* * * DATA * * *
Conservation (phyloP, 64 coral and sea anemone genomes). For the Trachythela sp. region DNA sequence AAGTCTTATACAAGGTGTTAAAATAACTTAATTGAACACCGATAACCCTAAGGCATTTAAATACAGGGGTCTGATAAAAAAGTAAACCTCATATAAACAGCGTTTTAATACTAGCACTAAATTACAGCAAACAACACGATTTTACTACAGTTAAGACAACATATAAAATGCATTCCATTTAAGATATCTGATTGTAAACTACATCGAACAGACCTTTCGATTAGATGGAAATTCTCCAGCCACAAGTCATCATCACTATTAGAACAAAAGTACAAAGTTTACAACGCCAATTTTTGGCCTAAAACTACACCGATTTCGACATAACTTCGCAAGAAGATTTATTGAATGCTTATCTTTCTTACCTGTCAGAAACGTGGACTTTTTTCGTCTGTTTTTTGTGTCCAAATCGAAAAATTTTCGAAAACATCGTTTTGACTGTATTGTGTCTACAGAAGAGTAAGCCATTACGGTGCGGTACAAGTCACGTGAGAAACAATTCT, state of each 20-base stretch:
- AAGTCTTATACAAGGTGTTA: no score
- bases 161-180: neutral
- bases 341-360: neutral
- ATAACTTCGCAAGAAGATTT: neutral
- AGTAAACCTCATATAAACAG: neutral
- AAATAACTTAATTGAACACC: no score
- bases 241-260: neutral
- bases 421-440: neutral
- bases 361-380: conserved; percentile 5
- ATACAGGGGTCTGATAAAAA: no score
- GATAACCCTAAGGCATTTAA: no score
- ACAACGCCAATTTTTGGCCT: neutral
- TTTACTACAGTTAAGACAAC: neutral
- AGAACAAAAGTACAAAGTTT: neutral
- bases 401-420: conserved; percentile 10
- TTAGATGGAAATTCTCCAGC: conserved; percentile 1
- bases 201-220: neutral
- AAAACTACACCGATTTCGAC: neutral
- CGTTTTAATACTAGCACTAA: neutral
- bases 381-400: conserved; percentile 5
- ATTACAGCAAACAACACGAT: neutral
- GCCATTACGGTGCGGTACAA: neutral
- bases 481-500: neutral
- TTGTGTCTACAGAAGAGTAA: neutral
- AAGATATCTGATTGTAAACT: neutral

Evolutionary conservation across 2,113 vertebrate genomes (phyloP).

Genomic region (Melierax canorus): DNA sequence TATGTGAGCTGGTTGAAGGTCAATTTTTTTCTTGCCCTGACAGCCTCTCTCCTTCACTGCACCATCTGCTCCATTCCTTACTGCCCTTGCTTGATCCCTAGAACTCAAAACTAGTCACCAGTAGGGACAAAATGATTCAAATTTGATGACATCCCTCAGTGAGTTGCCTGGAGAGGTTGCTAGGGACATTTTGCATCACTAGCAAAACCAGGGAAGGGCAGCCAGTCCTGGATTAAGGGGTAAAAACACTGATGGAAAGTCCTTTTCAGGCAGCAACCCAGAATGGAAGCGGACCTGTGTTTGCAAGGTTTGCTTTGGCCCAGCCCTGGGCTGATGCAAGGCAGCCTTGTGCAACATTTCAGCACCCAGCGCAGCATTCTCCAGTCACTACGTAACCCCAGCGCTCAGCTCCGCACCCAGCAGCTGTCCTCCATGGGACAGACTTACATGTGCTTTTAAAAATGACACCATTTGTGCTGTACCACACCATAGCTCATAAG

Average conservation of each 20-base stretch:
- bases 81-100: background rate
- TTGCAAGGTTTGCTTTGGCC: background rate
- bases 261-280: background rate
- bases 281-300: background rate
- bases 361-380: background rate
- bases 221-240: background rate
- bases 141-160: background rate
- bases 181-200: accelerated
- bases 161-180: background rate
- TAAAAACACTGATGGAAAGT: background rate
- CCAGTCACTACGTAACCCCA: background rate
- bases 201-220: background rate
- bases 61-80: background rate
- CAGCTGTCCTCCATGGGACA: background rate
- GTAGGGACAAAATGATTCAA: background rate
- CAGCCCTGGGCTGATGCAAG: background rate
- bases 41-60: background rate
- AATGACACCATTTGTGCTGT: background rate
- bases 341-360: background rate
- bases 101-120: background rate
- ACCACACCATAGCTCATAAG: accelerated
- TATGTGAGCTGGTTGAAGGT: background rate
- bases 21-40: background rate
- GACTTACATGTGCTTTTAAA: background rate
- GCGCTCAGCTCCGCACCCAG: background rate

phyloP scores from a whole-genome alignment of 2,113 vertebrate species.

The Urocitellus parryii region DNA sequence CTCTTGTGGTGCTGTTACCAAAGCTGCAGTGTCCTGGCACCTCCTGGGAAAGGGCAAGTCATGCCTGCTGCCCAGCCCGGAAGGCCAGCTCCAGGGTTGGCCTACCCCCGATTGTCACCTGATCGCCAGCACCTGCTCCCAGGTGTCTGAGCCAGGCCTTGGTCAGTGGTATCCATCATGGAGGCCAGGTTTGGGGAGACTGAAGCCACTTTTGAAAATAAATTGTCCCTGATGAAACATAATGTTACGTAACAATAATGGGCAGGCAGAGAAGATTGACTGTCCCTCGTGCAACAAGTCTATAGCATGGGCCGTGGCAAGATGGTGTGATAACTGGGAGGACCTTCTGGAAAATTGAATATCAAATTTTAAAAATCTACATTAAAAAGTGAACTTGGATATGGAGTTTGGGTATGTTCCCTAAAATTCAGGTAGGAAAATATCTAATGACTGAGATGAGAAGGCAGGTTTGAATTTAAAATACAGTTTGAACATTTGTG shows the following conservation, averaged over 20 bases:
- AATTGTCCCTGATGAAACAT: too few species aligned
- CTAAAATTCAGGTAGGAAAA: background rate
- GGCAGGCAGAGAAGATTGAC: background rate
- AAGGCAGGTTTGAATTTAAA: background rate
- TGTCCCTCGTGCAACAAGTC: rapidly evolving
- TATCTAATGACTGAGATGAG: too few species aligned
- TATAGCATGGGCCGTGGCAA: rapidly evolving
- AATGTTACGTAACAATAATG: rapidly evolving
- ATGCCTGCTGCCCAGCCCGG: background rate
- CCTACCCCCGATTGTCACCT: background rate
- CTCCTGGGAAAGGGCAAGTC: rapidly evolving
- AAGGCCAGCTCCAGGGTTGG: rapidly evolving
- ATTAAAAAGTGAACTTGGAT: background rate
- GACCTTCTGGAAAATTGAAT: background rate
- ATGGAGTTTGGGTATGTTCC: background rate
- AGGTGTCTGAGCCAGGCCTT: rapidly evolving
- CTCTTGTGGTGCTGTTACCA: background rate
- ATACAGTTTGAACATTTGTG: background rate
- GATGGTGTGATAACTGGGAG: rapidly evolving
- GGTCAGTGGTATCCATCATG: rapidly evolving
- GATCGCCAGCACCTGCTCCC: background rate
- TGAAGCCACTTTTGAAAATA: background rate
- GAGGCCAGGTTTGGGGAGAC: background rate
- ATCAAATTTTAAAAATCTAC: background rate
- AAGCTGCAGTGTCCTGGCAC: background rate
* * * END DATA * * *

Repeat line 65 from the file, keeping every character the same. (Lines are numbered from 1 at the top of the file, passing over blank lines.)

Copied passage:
- ATGCCTGCTGCCCAGCCCGG: background rate